There’s one large issue with implementing the decorator pattern with wpdb. It’s the fact that it doesn’t have an interface. This means that there’s no contract for us to follow. There’s nothing to bind the decorators together either.

This isn’t a fatal problem. You can overcome it by using a lot of PHP magic methods.

This is a blank wpdb decorator class with PHP magic methods. You can use it as a starting template for your own wpdb decorator. Let’s see how it works before adding some logic to it.

You’ll notice that each magic method performs the same operation on the wpdb object stored internally. We need our decorator to behave the same as wpdb would. That’s because there’s no interface to tell us how wpdb should behave.

The constructor is different as well. There’s no type checking. Our pseudo-decorator doesn’t have an interface. Neither would another nested decorator like Query Monitor. We have to assume that someone will pass a compatible object to the constructor.

Adding logic to the decorator

Let’s add some logic to our decorator now. We’re going to aim for the same outcome as the proxy pattern example. We’re going to create a decorator to track wpdb errors.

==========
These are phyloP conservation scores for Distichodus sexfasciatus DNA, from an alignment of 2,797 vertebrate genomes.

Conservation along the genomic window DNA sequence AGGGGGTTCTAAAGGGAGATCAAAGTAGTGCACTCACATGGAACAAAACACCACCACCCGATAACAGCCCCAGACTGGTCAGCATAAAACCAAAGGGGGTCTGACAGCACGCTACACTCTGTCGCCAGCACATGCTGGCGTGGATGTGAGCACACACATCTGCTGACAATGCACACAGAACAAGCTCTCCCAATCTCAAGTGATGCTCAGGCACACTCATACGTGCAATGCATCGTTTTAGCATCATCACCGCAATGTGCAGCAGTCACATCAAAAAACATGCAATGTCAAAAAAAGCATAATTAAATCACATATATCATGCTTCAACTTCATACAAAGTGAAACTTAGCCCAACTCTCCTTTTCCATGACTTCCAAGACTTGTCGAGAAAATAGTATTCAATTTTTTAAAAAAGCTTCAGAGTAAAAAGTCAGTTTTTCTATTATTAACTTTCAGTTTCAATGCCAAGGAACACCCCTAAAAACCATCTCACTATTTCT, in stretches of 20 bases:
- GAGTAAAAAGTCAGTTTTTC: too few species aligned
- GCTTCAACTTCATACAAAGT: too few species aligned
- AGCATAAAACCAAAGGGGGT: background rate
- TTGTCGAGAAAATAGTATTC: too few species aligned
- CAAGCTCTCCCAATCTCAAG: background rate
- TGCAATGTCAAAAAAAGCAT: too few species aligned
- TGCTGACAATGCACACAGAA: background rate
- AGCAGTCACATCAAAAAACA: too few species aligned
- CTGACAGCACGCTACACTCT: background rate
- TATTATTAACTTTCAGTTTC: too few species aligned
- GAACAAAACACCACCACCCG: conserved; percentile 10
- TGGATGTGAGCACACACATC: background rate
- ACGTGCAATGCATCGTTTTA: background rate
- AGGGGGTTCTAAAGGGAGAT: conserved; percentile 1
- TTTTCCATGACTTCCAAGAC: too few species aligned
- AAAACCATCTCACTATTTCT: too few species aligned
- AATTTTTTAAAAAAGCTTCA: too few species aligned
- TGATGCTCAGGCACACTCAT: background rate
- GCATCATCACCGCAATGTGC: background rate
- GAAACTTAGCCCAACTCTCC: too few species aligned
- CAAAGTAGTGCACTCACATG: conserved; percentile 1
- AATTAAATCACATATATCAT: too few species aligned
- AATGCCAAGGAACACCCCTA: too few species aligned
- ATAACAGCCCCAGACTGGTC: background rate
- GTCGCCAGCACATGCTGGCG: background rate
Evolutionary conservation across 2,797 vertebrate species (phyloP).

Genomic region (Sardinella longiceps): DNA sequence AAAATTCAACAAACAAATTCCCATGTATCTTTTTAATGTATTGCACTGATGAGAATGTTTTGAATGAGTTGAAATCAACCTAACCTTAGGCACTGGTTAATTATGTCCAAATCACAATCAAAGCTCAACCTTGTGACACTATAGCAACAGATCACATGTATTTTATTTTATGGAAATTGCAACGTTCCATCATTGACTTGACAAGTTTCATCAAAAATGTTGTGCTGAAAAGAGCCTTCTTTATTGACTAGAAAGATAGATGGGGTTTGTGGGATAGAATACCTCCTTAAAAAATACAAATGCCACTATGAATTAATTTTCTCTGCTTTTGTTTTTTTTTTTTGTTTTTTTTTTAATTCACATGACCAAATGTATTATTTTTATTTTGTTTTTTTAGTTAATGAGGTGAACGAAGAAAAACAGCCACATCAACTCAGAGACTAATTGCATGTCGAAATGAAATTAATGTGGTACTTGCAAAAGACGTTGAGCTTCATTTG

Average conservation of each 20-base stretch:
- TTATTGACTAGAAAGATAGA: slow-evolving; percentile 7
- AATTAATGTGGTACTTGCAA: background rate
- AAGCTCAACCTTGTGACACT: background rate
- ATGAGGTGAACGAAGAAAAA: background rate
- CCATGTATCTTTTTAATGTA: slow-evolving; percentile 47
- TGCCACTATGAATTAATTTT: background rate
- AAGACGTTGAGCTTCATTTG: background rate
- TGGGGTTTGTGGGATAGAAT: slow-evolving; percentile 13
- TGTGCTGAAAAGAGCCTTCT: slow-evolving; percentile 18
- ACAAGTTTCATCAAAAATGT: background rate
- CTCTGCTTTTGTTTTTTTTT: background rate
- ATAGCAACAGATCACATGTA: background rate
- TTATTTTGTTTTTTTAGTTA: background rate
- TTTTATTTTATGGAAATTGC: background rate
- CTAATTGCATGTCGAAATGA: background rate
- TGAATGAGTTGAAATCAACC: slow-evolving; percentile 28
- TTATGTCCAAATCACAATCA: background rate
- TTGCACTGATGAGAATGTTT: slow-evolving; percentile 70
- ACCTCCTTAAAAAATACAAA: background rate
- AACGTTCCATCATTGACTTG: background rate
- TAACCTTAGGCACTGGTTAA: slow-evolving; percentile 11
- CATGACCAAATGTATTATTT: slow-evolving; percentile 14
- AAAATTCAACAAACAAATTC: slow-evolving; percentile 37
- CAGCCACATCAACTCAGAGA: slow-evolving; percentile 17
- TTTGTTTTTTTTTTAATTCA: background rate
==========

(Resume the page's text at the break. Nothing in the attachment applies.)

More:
The task of the decorator is the same as the proxy. You need to check the last_error variable for an error. The difference is how it’s done.

We’re not extending the wpdb class like the proxy pattern would. The insides of the wpdb class aren’t available to us. This means that we can’t use the query method for tracking errors.

The problem is that the wpdb class calls the query method internally. We can’t capture these calls even if we create a query method in your decorator. We have to track every wpdb method that uses the query method.

We’re using the __call magic method to do that. The __call magic method receives the method name as a parameter. We can check that name against a list of wpdb methods that use the query method internally. That way we know when to check for errors.

Installing the decorator

Installing your decorator is easier than a proxy. You don’t need to use db.php. You can replace the global wpdb object when WordPress loads your plugin.

A happy ending for wpdb

The decorator pattern is great for wpdb. He can now have a lot more friends. They let him achieve more than he could ever before. Does that mean that the proxy pattern is a bad friend to wpdb? Nope!

It depends on the nature and size of the changes. HyperDB changes the way wpdb works in a fundamental way. It might be possible to do it using a decorator (or several ones). That said, it makes a lot more sense to use the proxy pattern.

At the other end of the spectrum, caching and error tracking are smaller problems to solve. They’re more suited to the decorator pattern. These types of decisions and tradeoffs are what object-oriented design is about.